THE 34th Street Herald Square subway complex is truly vast and contains subway lines on three separate levels. In fact, I’m so fascinated with it I made a pilgrimage there in October 2020 but I did so to obtain photos if its tiled signs, relics from the early days of the so-called Independent Subway, opened on 6th Avenue in 1940. Its construction spelled the end of the 6th Avenue El, which had been there since the 1880s.
Though the MTA has made it its mission to replace early signage with the standard white on black signs it has employed since the 1980s, there are still several examples like this at Herald Square, which direct people to lines still in existence today but are no longer called the “BMT” or “H&M.”
The “H&M” was perhaps the first designation to be outmoded. It runs under 6th Avenue and Christopher Street across the Hudson River to Hoboken and Jersey City and was called the Hudson and Manhattan Railroad when opened in 1908. The Port Authority of NY and NJ took it over in the 1960s, and promptly renamed it the PATH, for Port Authority Trans Hudson.
PENN RR, of course, refers to Penn Station, where trains going to most of the continental USA could be boarded in 1940 in a vast, ornate masterpiece of a train station that was unceremoniously razed in 1963 to make way for 2 Penn Plaza and Madison Square garden.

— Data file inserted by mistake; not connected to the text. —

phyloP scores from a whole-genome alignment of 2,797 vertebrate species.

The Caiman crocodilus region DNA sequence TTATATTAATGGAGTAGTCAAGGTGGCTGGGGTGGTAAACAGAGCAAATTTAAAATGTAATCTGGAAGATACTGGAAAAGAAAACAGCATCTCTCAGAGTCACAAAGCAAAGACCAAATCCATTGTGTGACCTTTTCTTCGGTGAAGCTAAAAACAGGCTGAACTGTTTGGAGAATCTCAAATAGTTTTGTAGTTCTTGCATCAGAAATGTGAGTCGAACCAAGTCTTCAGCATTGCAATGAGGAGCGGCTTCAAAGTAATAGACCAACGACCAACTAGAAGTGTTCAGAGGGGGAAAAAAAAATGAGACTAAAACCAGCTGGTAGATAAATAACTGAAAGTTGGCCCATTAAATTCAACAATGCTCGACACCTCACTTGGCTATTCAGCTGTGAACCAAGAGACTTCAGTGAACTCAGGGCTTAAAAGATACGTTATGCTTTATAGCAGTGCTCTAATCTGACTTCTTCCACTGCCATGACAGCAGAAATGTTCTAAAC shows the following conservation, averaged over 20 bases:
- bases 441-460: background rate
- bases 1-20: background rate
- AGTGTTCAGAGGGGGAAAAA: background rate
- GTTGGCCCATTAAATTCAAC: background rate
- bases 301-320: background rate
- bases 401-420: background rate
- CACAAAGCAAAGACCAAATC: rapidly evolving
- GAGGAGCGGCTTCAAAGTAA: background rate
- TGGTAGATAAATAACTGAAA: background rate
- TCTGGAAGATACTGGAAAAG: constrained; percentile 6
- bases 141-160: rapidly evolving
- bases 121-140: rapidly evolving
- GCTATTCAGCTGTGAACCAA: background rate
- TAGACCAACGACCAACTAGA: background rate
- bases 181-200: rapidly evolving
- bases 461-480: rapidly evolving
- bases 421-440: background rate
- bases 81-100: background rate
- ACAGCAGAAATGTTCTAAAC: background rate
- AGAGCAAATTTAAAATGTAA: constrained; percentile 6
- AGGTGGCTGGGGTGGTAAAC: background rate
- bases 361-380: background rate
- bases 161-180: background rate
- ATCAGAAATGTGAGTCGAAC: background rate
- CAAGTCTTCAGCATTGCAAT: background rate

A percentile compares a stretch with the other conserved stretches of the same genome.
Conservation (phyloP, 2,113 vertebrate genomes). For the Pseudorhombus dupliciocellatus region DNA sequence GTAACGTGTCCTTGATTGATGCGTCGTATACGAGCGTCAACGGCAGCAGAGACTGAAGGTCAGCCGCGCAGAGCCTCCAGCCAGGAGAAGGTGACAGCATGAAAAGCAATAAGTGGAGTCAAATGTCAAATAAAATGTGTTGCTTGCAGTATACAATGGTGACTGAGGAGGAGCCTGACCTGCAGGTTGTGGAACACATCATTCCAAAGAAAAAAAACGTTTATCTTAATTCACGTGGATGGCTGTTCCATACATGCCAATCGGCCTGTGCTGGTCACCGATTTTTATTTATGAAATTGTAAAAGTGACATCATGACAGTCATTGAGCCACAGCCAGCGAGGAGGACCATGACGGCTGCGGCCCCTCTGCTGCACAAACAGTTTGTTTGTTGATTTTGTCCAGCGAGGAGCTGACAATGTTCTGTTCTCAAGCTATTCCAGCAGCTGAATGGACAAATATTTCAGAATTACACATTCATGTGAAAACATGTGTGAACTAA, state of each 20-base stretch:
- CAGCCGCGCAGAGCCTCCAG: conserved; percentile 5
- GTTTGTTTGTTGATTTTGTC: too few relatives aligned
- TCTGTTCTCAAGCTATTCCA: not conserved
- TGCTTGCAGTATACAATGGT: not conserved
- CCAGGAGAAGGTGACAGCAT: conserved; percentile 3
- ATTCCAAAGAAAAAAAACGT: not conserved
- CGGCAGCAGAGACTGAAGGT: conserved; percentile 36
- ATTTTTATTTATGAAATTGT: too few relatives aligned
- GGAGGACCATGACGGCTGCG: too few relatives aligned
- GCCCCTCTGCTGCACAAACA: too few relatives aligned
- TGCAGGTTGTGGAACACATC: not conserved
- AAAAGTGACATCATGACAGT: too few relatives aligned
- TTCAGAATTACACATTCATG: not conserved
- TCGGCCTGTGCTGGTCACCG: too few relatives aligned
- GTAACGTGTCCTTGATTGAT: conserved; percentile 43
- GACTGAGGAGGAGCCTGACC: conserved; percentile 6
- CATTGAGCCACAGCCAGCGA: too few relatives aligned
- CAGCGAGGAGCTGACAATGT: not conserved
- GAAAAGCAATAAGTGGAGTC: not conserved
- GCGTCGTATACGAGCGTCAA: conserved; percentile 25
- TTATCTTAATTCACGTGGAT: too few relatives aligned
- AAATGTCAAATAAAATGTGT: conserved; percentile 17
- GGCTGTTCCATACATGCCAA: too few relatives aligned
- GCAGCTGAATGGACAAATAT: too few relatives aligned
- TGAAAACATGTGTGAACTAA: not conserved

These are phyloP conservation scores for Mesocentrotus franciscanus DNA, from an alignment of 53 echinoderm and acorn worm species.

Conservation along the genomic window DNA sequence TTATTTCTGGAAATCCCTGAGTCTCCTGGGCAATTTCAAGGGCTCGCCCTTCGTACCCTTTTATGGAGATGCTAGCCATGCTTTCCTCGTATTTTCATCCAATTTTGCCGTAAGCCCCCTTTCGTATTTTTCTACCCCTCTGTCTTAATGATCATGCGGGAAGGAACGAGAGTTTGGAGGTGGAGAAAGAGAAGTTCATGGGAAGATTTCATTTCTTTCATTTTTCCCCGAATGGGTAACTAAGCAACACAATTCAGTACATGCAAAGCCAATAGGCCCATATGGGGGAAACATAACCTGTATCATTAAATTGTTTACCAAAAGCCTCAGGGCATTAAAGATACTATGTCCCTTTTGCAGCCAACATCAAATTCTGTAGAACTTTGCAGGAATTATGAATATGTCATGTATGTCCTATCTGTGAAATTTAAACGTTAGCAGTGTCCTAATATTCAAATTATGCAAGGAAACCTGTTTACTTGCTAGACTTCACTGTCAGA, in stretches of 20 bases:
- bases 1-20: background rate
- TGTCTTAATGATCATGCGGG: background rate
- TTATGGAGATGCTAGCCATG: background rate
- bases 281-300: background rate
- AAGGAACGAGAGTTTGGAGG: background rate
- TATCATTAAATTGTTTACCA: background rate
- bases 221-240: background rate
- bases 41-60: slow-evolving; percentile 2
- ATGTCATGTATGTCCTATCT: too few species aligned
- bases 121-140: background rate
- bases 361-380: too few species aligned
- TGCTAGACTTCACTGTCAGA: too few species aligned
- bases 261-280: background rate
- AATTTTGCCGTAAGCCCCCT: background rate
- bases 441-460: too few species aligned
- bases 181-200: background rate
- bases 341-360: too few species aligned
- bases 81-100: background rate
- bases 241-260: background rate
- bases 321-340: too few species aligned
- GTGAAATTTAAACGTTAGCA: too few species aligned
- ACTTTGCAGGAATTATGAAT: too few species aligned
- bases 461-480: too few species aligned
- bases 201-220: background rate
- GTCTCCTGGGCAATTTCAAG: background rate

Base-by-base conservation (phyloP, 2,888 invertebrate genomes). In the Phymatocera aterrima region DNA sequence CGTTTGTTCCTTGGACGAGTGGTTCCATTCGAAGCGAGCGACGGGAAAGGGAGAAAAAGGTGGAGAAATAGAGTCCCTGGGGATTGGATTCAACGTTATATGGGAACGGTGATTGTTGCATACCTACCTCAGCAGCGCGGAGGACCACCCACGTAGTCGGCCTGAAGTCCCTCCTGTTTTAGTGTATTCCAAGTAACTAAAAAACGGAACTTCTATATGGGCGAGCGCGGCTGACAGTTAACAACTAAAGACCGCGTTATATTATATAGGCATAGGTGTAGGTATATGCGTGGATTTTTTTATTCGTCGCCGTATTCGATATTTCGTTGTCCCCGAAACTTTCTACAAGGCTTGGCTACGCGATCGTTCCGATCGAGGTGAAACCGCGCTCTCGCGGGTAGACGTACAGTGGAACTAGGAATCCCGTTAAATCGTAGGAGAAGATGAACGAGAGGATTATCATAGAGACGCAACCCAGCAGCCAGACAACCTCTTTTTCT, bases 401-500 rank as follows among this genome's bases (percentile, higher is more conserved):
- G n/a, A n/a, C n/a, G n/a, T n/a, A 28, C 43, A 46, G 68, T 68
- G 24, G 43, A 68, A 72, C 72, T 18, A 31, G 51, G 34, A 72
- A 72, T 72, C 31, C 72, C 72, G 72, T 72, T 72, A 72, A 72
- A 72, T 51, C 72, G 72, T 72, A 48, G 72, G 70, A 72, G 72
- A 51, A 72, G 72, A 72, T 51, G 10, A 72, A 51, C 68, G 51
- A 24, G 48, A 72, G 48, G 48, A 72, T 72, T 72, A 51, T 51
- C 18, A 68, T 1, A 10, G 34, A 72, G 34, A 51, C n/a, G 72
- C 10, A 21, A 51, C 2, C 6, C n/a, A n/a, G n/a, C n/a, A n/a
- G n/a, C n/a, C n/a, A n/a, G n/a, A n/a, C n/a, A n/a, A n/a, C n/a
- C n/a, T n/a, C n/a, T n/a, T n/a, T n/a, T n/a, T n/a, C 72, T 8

Anyone over age 50 may better recognize “BMT,” which was organized around 1920 when its predecessor, Brooklyn Rapid Transit (BRT) went bankrupt in the wake of the 1918 Malbone Street Wreck, in which an inexperienced motorman crashed into a tunnel wall at Empire Boulevard, killing dozens. The BMT stood for Brooklyn-Manhattan Transit and operated several lines running between the two boroughs built by the Dual Contracts (“dual” for BMT and IRT, the older Interborough Rapid Transit). The BMT also ran plenty of surface trolley lines through a subsidiary, all of which went kaput by 1956.
All competing subway lines were unified under city management in 1940, but their old brand names lived on and are gradually expiring as the people who used them also expire.
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